Rock on

As the lights dim and the low rumble of the crowd hushes to a mere whisper, I feel the audience’s excitement as they wait for the first band to walk on stage. I observe a dozen or so off in one corner waiting anxiously to get a pit going. Hanging out back are a few punks (in all the glory of the word) clad in black t-shirts and bearing pink hair. I eye the frontline warriors, immovable at the edge of the stage, staring bug-eyed for a first glimpse of the long awaited idol. At first sight of the band a cry erupts from the front and rapidly progresses to the back, and soon the whole room shakes with the roar of ecstatic fans. As the first note sounds, the roar increases to an unbelievable volume, literally blasting anybody within fifty yards of the building. The sound-master cranks up the volume as the frontman belts with passion the first line of a song that will always be remembered by those present. The room explodes.

The energy contained by the pit’s dozen rises to the strength of an army, eventually boiling over into those nearby. Those in back watch the scene eagerly, loving every second of it. Soon enough they’re into it as well, leaving behind any prior feelings of reserve. Meanwhile, the frontline warriors scream a scream that challenges that of the vocalist’s own. The band feeds off the crowd’s fuel and throws it back to the fans with twice the power. Energy is literally bouncing off the walls and pounding against my chest. The energy empowering this room is felt and shared by all.

This is what it’s all about. Why else come to a live performance?

You don’t go to a live concert purely to watch a band play, because if that’s all you wanted than you wasted your money. Just go online and download a few videos, or if you really want you can buy a DVD at your local supermarket. It’s much cheaper. No, people go to a concert to experience the mutual exchange of passion and energy–something you cannot feel by merely listening to the album. With a CD you can hear the words and feel the music, but you simply cannot experience such an exchange of energy if you’re sitting by yourself.

But too little do we reserve this energy and passion for U2 concerts. God called us to gather together, and He said this for a reason. One of the greatest things that can be experienced when we are gathered together is a certain passion and energy that is usually unique to a crowd setting. But when I go to most churches, everybody’s just sitting around, singing quietly. Don’t get me wrong, there’s a time for this too (even in a concert), but whatever happened to true, hard-core rocking out?

So to those about to rock, I salute you.

A dangerous statement.

Censorship is a distracting issue with which we should not even have to worry. Near the community in which I grew up in Norther Illinois, seventeen-year-olds cannot legally buy the Rage Against the Machine record. I wonder how much of it has to do with the people in power not wanting the virginal ears of seventeen-year-olds to hear the word (expletive) and how much they do not want them to hear, “Landlords and power whores on my people they took turns,” which is far more dangerous of a statement.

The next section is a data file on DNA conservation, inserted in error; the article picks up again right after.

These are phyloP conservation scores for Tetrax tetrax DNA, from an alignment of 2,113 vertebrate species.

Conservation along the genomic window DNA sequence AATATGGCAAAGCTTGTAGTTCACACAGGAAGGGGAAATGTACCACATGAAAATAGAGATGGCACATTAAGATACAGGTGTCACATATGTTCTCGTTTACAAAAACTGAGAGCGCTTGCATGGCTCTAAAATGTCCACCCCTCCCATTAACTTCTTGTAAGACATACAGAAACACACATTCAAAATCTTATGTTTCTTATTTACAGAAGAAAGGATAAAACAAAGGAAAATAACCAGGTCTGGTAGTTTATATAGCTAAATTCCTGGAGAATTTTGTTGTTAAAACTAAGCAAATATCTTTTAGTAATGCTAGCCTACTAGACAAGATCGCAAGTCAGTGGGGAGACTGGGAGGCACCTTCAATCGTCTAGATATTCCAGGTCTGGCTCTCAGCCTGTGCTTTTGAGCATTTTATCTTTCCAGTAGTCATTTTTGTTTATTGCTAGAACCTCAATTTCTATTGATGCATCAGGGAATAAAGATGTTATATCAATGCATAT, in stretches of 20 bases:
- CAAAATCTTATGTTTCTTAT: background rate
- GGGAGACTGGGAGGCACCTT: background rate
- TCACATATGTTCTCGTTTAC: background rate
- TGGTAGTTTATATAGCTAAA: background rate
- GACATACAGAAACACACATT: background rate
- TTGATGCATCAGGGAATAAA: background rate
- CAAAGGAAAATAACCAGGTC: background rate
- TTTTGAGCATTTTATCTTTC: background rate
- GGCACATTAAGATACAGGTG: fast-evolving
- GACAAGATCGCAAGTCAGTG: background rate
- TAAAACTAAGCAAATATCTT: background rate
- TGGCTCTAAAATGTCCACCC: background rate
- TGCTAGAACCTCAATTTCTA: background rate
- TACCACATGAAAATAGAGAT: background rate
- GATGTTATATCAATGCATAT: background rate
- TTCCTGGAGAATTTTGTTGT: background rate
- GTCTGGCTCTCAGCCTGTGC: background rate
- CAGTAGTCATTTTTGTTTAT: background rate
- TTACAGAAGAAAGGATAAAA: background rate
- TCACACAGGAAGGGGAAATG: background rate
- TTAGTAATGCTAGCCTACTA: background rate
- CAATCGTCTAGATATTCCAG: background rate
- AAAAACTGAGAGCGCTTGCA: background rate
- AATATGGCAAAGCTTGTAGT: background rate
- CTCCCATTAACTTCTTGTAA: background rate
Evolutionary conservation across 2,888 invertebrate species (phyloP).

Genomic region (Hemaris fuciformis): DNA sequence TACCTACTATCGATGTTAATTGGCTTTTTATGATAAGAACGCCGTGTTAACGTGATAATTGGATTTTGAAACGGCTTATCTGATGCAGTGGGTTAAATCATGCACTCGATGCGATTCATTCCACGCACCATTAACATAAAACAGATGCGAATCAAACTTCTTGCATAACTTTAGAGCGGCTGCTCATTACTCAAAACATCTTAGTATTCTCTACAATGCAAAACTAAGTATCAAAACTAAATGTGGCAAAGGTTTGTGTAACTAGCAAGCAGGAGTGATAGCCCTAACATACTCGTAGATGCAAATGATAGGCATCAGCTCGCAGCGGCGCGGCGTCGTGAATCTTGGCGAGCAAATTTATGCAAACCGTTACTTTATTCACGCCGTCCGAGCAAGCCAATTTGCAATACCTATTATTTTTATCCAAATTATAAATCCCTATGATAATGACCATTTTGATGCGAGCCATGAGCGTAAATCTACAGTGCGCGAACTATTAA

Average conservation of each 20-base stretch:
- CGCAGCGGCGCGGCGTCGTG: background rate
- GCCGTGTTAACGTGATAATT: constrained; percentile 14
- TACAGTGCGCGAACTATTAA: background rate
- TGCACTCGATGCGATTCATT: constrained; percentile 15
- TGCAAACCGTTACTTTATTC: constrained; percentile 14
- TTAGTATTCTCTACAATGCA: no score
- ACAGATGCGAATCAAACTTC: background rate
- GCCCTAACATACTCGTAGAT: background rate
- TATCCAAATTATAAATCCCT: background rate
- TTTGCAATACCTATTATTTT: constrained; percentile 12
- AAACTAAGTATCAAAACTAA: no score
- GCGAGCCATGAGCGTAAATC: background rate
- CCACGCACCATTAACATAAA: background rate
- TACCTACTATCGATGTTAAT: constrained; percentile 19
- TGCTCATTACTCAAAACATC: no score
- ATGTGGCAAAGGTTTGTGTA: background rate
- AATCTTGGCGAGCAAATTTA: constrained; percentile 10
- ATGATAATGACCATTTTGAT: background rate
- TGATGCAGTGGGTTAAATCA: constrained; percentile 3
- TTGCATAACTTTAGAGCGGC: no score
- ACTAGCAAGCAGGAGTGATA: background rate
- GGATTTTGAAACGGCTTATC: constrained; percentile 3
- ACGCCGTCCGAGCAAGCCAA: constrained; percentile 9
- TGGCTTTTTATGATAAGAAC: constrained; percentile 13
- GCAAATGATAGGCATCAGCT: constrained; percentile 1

–Tom Morello (Rage Against the Machine guitarist and Harvard graduate)
From Rock Stars on God by Doug Van Pelt

“Which is far more dangerous of a statement.”

It really makes me wonder, how often do Christians get so caught up in specific words that they miss the whole point? And why are many of them more offended by the Da Vinci Dode or a synonym for poop than they are by the fact that thousands of nonbelievers in Africa are currently dying of hunger and AIDS?

Lets look at a different type of scenario. Take one of my all-time favorite Creed songs, What’s this life for. Here’s the basic jist of it:

Hurray for a child
That makes it through
If there’s any way
Because the answer lies in you
They’re laid to rest
Before they know just what to do
Their souls are lost
Because they could never find
What’s this life for
I see your soul, it’s kind of gray
I see your heart, you look away
You see my wrist, I know your pain
I know your purpose on your plane
Don’t say a last prayer
Because you could never find
What’s this life for
But they ain’t here anymore
Don’t have to settle no goddamn score
Cause we all live
Under the reign of one king

There have been whole debates on this song, some even going as far as to question Stapp’s faith (google it). But that’s just messed up. I mean, were they even listening?

This song was written after a friend of both Scott Stapp and Mark Tremonti committed suicide. It’s been said (though I haven’t been able to verify it) that the last thing he said before killing himself was, “Now who’s gonna settle the goddamn score?”

This song responds to that by saying, “Don’t have to settle no goddamn score, ’cause we all live under the reign of one king.” It morns the loss of “souls” that acted before realizing exactly “what’s this life for.” For me, the whole point of this song is that the damn score was settled on the cross 2000 years ago.

Honestly, that’s more profound than most of the Christian music I hear on the radio. With or without the “swearing,” it’s also much more dangerous–but that’s a good thing.